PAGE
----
Diagnosing ankylosing spondylitis usually involves multiple tests. When doctors order blood tests to diagnose ankylosing spondylitis, an individual is experiencing worsening symptoms in their back and joints. Often, a blood test diagnosis means the doctor is looking for evidence of anything else that could be causing the symptoms. However, blood tests by themselves cannot definitively diagnose ankylosing spondylitis, but when combined with imaging and assessment, they can provide important clues that point to the answers.
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Ankylosing spondylitis is arthritis that primarily affects the spine and hips. It can be difficult to diagnose as no single test can provide thorough information for a definitive diagnosis. A combination of diagnostic tests are utilized, including a physical exam, imaging, and blood tests. Doctors are not only looking for results that will point to ankylosing spondylitis, but they are looking for any results that might point away from the spondylitis results that might provide a different explanation for symptoms.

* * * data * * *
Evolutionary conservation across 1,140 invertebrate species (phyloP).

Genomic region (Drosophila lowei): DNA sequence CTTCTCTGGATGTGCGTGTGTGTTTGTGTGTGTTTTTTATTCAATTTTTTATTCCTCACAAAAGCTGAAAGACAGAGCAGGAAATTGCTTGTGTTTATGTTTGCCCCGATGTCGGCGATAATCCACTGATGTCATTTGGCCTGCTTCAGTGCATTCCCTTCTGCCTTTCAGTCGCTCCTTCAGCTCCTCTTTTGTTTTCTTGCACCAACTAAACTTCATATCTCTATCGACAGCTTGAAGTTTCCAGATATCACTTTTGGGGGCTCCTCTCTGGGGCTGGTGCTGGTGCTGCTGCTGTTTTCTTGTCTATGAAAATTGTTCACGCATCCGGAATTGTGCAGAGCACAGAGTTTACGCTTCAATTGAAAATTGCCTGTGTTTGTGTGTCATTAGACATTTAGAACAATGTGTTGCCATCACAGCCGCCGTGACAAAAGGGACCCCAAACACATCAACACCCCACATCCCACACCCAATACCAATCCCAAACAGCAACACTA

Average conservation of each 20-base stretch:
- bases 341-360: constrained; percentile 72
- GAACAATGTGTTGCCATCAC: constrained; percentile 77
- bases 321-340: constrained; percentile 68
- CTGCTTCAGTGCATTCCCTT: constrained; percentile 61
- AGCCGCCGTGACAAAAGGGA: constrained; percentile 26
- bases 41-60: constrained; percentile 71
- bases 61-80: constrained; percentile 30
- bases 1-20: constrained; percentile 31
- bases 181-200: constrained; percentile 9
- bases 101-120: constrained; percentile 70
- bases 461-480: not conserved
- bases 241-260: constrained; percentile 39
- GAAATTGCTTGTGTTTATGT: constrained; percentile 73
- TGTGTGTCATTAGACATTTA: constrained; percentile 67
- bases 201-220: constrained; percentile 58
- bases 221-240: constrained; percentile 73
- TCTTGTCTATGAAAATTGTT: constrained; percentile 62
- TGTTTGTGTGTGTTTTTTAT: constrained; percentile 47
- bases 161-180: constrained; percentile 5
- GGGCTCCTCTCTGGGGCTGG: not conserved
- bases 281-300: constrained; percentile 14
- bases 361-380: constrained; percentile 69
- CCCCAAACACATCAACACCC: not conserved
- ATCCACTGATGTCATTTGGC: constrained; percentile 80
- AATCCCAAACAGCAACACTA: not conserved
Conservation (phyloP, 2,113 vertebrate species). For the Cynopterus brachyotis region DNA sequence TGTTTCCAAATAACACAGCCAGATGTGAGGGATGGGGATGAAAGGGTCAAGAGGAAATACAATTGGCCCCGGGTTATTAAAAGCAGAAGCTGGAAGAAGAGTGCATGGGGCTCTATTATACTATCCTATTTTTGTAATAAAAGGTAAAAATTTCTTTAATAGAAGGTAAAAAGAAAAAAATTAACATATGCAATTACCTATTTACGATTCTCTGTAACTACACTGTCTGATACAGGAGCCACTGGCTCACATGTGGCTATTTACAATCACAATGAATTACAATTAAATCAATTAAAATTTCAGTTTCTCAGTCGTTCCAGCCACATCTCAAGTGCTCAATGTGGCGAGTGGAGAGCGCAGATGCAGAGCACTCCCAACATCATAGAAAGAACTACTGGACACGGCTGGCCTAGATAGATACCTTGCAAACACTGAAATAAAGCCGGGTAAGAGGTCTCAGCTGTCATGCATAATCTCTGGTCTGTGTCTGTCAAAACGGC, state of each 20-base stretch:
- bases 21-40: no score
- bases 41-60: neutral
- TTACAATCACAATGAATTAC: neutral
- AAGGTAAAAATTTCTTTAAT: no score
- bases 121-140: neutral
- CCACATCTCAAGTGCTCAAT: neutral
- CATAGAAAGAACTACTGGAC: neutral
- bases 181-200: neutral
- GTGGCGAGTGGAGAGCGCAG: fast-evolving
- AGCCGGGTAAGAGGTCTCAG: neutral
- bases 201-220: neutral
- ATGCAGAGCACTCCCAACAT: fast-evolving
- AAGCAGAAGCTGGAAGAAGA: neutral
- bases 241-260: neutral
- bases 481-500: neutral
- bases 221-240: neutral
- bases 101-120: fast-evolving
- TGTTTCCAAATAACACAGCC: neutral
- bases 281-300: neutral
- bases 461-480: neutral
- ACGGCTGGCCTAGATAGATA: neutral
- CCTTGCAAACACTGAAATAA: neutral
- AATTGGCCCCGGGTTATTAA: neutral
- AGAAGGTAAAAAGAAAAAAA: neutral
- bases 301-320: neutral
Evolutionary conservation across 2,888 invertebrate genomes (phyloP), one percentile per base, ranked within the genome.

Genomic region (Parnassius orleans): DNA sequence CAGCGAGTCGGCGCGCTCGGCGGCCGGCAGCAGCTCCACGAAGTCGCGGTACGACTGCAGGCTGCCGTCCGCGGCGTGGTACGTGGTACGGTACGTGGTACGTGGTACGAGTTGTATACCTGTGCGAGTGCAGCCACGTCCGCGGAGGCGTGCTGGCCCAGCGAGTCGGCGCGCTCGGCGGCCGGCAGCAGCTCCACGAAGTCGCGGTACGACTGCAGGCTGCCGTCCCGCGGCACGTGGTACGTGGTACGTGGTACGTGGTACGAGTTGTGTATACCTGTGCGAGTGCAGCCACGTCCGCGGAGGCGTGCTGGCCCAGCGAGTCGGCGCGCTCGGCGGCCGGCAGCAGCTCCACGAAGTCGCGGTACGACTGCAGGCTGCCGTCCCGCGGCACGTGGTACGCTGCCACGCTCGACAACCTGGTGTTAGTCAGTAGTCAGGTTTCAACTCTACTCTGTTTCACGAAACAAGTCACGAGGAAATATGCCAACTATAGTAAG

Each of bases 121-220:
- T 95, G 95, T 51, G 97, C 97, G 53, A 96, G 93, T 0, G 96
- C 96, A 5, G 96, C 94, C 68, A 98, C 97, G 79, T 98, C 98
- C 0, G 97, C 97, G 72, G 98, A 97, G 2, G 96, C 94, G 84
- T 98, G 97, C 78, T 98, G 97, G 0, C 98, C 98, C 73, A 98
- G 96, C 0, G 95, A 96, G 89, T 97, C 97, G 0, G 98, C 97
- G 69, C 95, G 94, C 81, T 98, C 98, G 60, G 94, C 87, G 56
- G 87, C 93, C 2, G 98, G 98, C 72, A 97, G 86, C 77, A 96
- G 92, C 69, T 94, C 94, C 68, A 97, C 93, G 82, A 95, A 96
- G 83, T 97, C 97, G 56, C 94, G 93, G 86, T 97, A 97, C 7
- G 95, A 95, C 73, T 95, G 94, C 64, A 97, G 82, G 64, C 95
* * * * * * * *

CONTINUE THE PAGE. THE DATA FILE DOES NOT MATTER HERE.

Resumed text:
The diagnostic process will begin with the individual’s medical history, family history, and physical exam. During the exam, the doctor will ask questions to help rule out other conditions:
The doctor will check for limitations in mobility and palpate tender areas. Many conditions can cause similar symptoms, so the doctor will check to see if the pain or lack of mobility is consistent with ankylosing spondylitis. The feature sign of ankylosing spondylitis is pain and stiffness in the sacroiliac joints. The sacroiliac joints are located in the lower back, where the base of the spine and pelvis meet. The doctor will look at other spinal conditions and symptoms:
Blood tests can help rule out other conditions and check for signs of inflammation, providing supportive evidence along with the results of imaging tests. It typically only takes about a day or two to get the results. The doctor may order one of the following blood tests:
Erythrocyte sedimentation rate or ESR test.
C-reactive protein – CRP test.
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Prohaska, E et al. “Antinukleäre Antikörper bei Spondylitis ankylosans (Morbus Bechterew)” [Antinuclear antibodies in ankylosing spondylitis (author’s transl)]. Wiener klinische Wochenschrift vol. 92,24 (1980): 876-9.
Sheehan, Nicholas J. “The ramifications of HLA-B27.” Journal of the Royal Society of Medicine vol. 97,1 (2004): 10-4. doi:10.1177/014107680409700102
Wenker KJ, Quint JM. Ankylosing Spondylitis. [Updated 2022 Apr 9]. In: StatPearls [Internet]. Treasure Island (FL): StatPearls Publishing; 2022 Jan-. Available from: www.ncbi.nlm.nih.gov/books/NBK470173/
Xu, Yong-Yue, et al. “Role of the gut microbiome in ankylosing spondylitis: an analysis of studies in the literature.” Discovery medicine vol. 22,123 (2016): 361-370.
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